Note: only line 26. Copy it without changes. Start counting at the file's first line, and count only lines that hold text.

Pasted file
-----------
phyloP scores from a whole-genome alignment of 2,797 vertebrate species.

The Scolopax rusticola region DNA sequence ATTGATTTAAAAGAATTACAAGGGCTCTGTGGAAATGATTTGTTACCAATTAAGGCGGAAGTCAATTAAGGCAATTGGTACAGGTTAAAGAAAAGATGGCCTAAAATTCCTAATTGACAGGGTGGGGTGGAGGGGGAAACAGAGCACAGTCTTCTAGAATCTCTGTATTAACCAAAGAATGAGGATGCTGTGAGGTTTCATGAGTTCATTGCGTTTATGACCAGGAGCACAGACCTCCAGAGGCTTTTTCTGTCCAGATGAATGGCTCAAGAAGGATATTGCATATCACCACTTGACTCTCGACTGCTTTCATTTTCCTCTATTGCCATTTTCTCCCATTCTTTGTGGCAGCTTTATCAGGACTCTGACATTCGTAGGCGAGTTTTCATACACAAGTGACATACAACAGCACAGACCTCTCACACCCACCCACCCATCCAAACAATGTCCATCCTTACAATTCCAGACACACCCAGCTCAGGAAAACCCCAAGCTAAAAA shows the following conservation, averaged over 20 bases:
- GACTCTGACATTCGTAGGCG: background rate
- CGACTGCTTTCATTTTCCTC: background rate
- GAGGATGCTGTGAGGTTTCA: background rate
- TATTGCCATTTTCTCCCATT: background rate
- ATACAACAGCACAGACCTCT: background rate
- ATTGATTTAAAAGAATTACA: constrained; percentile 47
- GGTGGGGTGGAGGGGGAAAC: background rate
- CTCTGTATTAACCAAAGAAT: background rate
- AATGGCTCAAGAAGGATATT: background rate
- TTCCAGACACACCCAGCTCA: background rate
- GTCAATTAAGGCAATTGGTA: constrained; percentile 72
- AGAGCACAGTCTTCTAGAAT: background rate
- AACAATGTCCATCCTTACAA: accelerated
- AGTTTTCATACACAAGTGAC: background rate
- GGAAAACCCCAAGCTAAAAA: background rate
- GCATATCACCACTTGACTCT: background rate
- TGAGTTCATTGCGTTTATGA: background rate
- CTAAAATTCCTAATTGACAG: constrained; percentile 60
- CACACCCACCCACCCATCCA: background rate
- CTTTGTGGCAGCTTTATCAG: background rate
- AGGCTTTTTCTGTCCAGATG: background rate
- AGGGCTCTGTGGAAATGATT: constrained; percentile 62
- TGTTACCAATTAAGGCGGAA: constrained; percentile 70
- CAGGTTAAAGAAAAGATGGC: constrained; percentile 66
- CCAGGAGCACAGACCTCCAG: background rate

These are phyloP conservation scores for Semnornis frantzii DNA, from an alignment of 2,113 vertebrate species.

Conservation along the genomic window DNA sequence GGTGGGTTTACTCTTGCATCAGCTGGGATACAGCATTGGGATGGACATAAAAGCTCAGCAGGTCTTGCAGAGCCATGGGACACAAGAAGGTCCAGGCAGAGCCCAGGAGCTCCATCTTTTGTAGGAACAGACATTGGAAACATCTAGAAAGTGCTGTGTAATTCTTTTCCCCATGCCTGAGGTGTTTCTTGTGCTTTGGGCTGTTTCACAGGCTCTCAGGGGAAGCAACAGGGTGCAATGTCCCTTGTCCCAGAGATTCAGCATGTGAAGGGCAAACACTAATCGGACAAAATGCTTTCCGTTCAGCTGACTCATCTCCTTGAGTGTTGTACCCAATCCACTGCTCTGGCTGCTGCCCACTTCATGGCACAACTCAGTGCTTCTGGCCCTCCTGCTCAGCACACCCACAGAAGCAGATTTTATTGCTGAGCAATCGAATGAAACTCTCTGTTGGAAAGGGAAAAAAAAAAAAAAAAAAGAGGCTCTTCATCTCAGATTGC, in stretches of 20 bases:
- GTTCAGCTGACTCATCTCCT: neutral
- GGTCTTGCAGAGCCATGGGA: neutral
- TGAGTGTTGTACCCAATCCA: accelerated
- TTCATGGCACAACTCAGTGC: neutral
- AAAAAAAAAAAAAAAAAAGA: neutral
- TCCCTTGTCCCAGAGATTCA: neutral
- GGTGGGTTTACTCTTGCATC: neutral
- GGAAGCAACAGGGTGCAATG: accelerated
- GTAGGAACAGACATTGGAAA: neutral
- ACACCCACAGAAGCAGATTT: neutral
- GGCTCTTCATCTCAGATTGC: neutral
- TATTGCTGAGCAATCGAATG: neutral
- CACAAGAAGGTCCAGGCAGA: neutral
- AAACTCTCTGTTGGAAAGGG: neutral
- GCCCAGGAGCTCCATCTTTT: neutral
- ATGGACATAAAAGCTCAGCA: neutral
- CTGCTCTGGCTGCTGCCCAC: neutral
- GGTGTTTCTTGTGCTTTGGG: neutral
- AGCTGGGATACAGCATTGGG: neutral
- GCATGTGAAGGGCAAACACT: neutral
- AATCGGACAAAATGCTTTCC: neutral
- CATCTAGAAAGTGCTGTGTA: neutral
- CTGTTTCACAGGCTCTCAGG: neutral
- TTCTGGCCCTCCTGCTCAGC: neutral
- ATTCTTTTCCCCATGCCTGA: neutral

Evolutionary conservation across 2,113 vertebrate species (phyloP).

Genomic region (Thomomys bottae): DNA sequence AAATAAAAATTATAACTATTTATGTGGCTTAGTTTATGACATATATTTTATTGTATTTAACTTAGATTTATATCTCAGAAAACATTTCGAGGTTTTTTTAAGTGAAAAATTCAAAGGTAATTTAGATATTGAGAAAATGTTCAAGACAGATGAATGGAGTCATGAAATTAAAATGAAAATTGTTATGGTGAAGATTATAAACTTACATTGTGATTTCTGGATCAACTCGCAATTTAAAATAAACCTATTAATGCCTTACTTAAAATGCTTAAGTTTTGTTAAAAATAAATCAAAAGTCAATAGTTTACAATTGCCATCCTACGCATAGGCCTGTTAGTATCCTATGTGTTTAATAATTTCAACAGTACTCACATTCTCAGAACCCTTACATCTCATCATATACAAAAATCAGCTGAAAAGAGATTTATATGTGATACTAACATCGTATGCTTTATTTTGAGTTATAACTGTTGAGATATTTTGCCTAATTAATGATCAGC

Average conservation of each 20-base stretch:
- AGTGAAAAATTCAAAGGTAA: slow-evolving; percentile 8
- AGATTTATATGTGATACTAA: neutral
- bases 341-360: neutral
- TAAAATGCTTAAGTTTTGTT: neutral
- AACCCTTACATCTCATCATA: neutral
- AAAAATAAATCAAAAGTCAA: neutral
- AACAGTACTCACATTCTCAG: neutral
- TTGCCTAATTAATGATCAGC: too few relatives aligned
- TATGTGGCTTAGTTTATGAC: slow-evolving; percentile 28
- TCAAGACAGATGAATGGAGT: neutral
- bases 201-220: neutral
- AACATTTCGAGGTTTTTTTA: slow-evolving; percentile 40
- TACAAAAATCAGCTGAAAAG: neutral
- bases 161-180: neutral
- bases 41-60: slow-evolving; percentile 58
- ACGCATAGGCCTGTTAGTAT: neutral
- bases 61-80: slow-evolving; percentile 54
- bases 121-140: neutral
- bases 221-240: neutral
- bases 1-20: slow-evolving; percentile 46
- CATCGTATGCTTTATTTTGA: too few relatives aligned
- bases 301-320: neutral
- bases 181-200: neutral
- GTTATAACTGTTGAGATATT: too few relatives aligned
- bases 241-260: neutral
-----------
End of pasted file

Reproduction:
- CAGGTTAAAGAAAAGATGGC: constrained; percentile 66